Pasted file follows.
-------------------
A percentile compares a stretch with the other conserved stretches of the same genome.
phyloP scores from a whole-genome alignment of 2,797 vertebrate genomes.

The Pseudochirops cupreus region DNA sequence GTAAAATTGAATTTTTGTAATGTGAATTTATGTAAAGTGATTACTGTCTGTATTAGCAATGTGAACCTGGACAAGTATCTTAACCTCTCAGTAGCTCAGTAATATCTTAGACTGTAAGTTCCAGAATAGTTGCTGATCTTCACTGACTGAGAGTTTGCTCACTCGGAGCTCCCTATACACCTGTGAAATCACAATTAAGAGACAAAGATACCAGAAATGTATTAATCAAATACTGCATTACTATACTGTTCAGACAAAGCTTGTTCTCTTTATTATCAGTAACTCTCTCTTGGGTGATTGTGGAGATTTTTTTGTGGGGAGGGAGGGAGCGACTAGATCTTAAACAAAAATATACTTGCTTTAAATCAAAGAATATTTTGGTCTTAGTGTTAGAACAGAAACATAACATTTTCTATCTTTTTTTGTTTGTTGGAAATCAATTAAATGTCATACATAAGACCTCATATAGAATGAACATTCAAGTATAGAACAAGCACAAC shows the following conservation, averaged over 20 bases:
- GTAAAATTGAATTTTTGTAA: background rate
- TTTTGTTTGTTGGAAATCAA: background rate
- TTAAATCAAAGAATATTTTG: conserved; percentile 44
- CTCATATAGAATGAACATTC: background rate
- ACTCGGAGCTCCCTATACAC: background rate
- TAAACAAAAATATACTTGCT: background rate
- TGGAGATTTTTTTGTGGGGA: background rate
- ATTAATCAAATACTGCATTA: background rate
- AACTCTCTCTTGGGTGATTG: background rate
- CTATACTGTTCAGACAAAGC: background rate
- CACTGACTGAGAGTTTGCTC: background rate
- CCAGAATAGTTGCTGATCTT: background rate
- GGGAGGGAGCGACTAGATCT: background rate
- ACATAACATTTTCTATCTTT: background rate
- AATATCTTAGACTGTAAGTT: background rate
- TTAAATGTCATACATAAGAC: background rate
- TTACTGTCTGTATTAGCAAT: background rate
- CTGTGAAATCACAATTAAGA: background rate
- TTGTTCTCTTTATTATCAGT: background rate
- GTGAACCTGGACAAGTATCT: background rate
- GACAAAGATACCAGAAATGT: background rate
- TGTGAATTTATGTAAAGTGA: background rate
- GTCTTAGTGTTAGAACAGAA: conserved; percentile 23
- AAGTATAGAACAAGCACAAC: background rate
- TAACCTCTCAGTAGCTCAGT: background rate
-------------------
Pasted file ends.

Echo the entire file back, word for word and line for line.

A percentile compares a stretch with the other conserved stretches of the same genome.
phyloP scores from a whole-genome alignment of 2,797 vertebrate genomes.

The Pseudochirops cupreus region DNA sequence GTAAAATTGAATTTTTGTAATGTGAATTTATGTAAAGTGATTACTGTCTGTATTAGCAATGTGAACCTGGACAAGTATCTTAACCTCTCAGTAGCTCAGTAATATCTTAGACTGTAAGTTCCAGAATAGTTGCTGATCTTCACTGACTGAGAGTTTGCTCACTCGGAGCTCCCTATACACCTGTGAAATCACAATTAAGAGACAAAGATACCAGAAATGTATTAATCAAATACTGCATTACTATACTGTTCAGACAAAGCTTGTTCTCTTTATTATCAGTAACTCTCTCTTGGGTGATTGTGGAGATTTTTTTGTGGGGAGGGAGGGAGCGACTAGATCTTAAACAAAAATATACTTGCTTTAAATCAAAGAATATTTTGGTCTTAGTGTTAGAACAGAAACATAACATTTTCTATCTTTTTTTGTTTGTTGGAAATCAATTAAATGTCATACATAAGACCTCATATAGAATGAACATTCAAGTATAGAACAAGCACAAC shows the following conservation, averaged over 20 bases:
- GTAAAATTGAATTTTTGTAA: background rate
- TTTTGTTTGTTGGAAATCAA: background rate
- TTAAATCAAAGAATATTTTG: conserved; percentile 44
- CTCATATAGAATGAACATTC: background rate
- ACTCGGAGCTCCCTATACAC: background rate
- TAAACAAAAATATACTTGCT: background rate
- TGGAGATTTTTTTGTGGGGA: background rate
- ATTAATCAAATACTGCATTA: background rate
- AACTCTCTCTTGGGTGATTG: background rate
- CTATACTGTTCAGACAAAGC: background rate
- CACTGACTGAGAGTTTGCTC: background rate
- CCAGAATAGTTGCTGATCTT: background rate
- GGGAGGGAGCGACTAGATCT: background rate
- ACATAACATTTTCTATCTTT: background rate
- AATATCTTAGACTGTAAGTT: background rate
- TTAAATGTCATACATAAGAC: background rate
- TTACTGTCTGTATTAGCAAT: background rate
- CTGTGAAATCACAATTAAGA: background rate
- TTGTTCTCTTTATTATCAGT: background rate
- GTGAACCTGGACAAGTATCT: background rate
- GACAAAGATACCAGAAATGT: background rate
- TGTGAATTTATGTAAAGTGA: background rate
- GTCTTAGTGTTAGAACAGAA: conserved; percentile 23
- AAGTATAGAACAAGCACAAC: background rate
- TAACCTCTCAGTAGCTCAGT: background rate